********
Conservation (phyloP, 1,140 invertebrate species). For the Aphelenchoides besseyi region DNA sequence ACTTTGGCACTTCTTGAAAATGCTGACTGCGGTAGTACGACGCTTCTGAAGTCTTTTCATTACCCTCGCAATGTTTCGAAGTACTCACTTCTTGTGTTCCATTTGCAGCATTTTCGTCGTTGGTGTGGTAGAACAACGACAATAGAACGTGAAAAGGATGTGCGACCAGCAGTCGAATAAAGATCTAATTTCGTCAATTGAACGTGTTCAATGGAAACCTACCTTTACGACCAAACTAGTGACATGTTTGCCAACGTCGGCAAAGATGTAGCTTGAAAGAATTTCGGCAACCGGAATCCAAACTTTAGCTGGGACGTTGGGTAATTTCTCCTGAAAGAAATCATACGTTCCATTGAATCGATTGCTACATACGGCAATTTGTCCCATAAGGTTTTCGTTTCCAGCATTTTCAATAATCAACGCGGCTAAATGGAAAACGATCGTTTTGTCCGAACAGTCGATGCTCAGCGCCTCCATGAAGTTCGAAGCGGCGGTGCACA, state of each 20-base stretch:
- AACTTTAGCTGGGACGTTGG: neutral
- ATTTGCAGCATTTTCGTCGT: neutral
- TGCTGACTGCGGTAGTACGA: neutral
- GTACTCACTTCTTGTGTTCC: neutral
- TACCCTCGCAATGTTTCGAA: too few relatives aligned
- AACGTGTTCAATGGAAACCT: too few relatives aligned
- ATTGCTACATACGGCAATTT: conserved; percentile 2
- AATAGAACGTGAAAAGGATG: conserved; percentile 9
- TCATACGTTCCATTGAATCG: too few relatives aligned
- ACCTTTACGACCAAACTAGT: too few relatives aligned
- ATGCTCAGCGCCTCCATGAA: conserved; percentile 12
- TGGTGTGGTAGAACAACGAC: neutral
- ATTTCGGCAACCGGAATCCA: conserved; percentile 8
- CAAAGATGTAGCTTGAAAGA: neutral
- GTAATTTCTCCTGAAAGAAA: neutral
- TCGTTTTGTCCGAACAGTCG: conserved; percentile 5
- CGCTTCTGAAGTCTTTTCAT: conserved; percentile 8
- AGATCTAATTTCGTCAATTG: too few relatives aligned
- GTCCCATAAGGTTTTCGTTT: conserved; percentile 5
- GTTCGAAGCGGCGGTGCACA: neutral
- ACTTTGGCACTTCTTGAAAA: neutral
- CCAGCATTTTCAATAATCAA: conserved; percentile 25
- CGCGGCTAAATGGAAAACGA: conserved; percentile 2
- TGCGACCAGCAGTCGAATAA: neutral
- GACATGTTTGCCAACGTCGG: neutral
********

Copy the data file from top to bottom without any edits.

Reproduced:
Conservation (phyloP, 1,140 invertebrate species). For the Aphelenchoides besseyi region DNA sequence ACTTTGGCACTTCTTGAAAATGCTGACTGCGGTAGTACGACGCTTCTGAAGTCTTTTCATTACCCTCGCAATGTTTCGAAGTACTCACTTCTTGTGTTCCATTTGCAGCATTTTCGTCGTTGGTGTGGTAGAACAACGACAATAGAACGTGAAAAGGATGTGCGACCAGCAGTCGAATAAAGATCTAATTTCGTCAATTGAACGTGTTCAATGGAAACCTACCTTTACGACCAAACTAGTGACATGTTTGCCAACGTCGGCAAAGATGTAGCTTGAAAGAATTTCGGCAACCGGAATCCAAACTTTAGCTGGGACGTTGGGTAATTTCTCCTGAAAGAAATCATACGTTCCATTGAATCGATTGCTACATACGGCAATTTGTCCCATAAGGTTTTCGTTTCCAGCATTTTCAATAATCAACGCGGCTAAATGGAAAACGATCGTTTTGTCCGAACAGTCGATGCTCAGCGCCTCCATGAAGTTCGAAGCGGCGGTGCACA, state of each 20-base stretch:
- AACTTTAGCTGGGACGTTGG: neutral
- ATTTGCAGCATTTTCGTCGT: neutral
- TGCTGACTGCGGTAGTACGA: neutral
- GTACTCACTTCTTGTGTTCC: neutral
- TACCCTCGCAATGTTTCGAA: too few relatives aligned
- AACGTGTTCAATGGAAACCT: too few relatives aligned
- ATTGCTACATACGGCAATTT: conserved; percentile 2
- AATAGAACGTGAAAAGGATG: conserved; percentile 9
- TCATACGTTCCATTGAATCG: too few relatives aligned
- ACCTTTACGACCAAACTAGT: too few relatives aligned
- ATGCTCAGCGCCTCCATGAA: conserved; percentile 12
- TGGTGTGGTAGAACAACGAC: neutral
- ATTTCGGCAACCGGAATCCA: conserved; percentile 8
- CAAAGATGTAGCTTGAAAGA: neutral
- GTAATTTCTCCTGAAAGAAA: neutral
- TCGTTTTGTCCGAACAGTCG: conserved; percentile 5
- CGCTTCTGAAGTCTTTTCAT: conserved; percentile 8
- AGATCTAATTTCGTCAATTG: too few relatives aligned
- GTCCCATAAGGTTTTCGTTT: conserved; percentile 5
- GTTCGAAGCGGCGGTGCACA: neutral
- ACTTTGGCACTTCTTGAAAA: neutral
- CCAGCATTTTCAATAATCAA: conserved; percentile 25
- CGCGGCTAAATGGAAAACGA: conserved; percentile 2
- TGCGACCAGCAGTCGAATAA: neutral
- GACATGTTTGCCAACGTCGG: neutral